Monday, 8 December 2008

PETA takes advantage of Lower Share Prices to Increase Stakes in Meaty Restaurant Chains

Taking advantage of the shriveling stock market, PETA has been purchasing more and more shares in meaty companies, including popular chain establishments like Domino’s Pizza, California Pizza Kitchen, and Sonics. The surge in stock purchases comes shortly after PETA’s call for donations not only to them, but to other animal rights organizations also hurting in the economy.

PETA has bought stock in meat companies for years. They already had a large holding in Tyson Foods, one of the most notorious animal abusers in the meat industry, and recently purchased even more. But what will PETA do once they own enough shares in these companies to be a deciding voice?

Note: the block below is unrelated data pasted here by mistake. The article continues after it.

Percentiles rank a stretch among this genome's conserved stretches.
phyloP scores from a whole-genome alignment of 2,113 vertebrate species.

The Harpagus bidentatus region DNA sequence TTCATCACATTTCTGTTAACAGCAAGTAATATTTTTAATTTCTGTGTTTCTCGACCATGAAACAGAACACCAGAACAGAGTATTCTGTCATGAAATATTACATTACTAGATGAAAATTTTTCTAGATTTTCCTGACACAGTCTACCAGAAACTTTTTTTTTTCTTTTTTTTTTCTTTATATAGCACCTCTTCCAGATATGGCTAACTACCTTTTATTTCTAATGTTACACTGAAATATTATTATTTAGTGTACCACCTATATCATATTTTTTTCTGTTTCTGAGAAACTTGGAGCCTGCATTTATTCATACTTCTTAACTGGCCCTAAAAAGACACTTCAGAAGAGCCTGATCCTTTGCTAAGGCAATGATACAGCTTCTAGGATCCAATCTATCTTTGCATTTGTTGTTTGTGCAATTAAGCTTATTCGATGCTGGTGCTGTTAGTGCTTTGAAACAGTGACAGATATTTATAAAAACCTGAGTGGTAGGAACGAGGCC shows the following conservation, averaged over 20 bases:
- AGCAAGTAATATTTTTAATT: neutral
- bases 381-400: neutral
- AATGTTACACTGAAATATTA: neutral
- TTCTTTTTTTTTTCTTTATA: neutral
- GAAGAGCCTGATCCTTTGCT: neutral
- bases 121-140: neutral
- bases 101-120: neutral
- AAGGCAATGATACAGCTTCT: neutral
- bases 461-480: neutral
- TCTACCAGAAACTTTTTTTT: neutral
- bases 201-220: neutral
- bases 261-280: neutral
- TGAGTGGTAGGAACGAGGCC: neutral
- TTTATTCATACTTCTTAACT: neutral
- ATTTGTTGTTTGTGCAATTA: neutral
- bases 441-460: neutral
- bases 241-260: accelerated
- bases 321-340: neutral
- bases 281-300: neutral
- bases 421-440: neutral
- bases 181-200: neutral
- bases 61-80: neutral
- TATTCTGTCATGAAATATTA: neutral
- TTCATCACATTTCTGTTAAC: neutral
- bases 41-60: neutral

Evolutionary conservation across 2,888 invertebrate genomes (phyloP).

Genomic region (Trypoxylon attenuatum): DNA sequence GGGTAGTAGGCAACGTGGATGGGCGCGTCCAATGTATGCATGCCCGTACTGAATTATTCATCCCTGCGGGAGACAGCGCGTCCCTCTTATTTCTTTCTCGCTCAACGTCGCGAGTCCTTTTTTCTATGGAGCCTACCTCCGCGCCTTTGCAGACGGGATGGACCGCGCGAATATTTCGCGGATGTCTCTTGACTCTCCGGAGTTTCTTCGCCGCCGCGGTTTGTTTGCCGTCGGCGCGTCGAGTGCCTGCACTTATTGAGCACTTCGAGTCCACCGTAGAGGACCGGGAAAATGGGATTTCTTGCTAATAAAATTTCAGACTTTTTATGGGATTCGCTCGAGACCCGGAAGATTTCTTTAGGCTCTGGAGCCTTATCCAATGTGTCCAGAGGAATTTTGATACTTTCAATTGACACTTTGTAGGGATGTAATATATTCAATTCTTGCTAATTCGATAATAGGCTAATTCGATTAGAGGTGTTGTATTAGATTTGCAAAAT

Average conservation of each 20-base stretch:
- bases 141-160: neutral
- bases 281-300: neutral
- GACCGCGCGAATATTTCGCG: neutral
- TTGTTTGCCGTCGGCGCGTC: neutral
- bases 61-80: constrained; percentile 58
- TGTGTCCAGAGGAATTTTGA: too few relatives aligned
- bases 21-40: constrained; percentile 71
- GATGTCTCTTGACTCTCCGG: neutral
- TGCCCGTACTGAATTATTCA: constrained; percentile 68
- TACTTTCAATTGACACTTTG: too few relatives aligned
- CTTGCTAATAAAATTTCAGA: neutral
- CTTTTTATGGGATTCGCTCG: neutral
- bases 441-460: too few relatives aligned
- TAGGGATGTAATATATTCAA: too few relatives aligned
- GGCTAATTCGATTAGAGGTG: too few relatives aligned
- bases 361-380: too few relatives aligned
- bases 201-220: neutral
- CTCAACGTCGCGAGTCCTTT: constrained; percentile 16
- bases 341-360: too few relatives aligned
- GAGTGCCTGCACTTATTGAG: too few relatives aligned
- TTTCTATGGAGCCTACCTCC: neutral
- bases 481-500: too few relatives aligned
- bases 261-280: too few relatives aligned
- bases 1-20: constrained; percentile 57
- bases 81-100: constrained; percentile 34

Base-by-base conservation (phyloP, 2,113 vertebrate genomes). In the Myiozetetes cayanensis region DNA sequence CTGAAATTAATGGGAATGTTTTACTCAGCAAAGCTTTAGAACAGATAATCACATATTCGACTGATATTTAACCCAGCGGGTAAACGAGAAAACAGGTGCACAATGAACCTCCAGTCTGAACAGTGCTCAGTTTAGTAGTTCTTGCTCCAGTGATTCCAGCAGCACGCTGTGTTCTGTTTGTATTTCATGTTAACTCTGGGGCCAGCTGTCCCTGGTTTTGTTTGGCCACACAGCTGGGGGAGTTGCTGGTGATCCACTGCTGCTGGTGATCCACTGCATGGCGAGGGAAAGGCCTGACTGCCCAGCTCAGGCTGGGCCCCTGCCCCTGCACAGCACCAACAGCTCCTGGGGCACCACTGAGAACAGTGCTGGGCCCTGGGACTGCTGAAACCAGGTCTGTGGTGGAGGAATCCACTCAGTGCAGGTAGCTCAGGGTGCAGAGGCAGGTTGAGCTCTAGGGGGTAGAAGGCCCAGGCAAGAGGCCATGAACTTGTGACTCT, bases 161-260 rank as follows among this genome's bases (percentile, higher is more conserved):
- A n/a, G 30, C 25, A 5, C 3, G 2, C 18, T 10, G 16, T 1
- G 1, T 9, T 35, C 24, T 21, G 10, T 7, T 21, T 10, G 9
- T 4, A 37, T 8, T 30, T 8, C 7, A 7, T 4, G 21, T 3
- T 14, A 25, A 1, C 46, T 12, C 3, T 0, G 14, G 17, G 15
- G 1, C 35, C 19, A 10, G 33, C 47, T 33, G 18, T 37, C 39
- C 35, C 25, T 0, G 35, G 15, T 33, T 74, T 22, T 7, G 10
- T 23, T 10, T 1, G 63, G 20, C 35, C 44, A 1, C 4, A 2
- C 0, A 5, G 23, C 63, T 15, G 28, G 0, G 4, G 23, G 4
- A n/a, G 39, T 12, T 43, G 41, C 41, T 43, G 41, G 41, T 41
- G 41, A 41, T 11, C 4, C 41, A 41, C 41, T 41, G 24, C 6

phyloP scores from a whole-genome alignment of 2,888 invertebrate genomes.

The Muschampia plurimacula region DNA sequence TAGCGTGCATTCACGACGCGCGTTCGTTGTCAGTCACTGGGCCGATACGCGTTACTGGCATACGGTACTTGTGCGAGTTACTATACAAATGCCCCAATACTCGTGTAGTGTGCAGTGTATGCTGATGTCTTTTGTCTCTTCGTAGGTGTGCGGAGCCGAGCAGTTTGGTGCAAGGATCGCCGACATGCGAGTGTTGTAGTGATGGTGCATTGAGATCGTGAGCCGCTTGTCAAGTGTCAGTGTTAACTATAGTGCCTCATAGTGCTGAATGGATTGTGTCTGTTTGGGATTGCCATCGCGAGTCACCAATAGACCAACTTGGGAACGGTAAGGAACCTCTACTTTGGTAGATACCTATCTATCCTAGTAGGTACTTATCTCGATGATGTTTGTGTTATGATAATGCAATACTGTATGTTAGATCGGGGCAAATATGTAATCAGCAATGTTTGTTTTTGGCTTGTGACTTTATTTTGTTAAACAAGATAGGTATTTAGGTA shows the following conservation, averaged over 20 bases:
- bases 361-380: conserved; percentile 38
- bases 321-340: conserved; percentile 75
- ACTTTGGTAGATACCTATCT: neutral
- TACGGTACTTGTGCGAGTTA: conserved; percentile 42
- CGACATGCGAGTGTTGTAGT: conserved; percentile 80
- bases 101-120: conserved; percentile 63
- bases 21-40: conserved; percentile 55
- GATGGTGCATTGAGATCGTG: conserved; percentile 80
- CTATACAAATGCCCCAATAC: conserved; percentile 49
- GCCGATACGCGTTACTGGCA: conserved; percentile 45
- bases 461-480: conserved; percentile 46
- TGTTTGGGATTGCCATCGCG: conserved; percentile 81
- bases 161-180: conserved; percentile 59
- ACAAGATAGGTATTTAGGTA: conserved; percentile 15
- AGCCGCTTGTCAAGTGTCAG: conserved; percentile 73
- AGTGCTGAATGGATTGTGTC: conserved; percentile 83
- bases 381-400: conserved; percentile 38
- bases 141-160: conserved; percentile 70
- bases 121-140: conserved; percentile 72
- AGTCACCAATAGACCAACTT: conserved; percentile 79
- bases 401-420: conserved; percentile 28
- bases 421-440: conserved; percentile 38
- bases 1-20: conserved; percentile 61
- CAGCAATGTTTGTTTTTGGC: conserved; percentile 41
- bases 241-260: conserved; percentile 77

Would we find vegan cheese options at Domino’s? Would they eliminate meat all together from the menus and perhaps risk running the chains out of business? Or perhaps they’d make the age-old rumors come true by changing pepperoni and sausage to mostly soy or wheat protein?

PETA first began engaging in shareholder activism in 2003 when they purchased 240 shares in Tyson Foods, enough to allow the organization to speak at shareholder meetings. The meat industry has watched with a cautious eye ever since.

Factory farming is among the most environmentally disastrous industries, topping even the transportation industry in its impact on global warming. While PETA pushes for animal rights, their actions also promote a healthier environment.

“Our campaign has already paid dividends for animals, so we’re forging ahead with it at any ‘price,’” said PETA Vice President Bruce Friedrich. “During hard economic times, the most vulnerable members of society—including animals—still need protection from exploitation and abuse.”

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